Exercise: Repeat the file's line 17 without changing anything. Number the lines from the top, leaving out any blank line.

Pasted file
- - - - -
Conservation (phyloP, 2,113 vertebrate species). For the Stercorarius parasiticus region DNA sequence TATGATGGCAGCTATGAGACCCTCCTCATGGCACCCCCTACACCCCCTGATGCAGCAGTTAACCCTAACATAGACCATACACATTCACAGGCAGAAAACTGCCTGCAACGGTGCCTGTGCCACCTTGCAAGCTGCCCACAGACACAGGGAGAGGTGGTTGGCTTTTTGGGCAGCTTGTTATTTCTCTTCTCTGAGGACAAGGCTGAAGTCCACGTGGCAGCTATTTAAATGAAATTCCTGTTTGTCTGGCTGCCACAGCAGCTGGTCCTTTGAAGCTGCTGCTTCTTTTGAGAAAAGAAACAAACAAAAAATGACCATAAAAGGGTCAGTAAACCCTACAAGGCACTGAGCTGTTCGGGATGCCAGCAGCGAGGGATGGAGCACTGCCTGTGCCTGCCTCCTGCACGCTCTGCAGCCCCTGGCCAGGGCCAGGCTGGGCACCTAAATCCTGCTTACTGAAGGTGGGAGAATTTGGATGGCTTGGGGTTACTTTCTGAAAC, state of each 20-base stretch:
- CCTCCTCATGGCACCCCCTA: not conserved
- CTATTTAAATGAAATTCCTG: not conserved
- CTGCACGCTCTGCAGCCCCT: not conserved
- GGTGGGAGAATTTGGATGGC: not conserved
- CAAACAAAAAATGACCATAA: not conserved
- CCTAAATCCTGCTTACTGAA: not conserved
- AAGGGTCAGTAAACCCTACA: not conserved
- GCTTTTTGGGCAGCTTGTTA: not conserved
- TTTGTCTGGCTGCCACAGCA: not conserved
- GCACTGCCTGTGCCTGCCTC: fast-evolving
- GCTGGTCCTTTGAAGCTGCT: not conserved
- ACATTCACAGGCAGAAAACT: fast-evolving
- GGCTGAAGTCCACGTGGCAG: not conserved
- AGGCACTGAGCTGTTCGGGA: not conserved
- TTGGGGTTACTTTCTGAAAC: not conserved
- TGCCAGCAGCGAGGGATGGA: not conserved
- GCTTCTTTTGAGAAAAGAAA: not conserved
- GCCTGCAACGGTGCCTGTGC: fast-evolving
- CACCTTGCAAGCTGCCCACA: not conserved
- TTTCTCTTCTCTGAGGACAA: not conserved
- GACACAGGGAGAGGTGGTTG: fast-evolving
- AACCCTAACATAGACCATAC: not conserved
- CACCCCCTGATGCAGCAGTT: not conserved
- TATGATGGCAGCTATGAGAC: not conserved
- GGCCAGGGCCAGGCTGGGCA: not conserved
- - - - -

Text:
- TGCCAGCAGCGAGGGATGGA: not conserved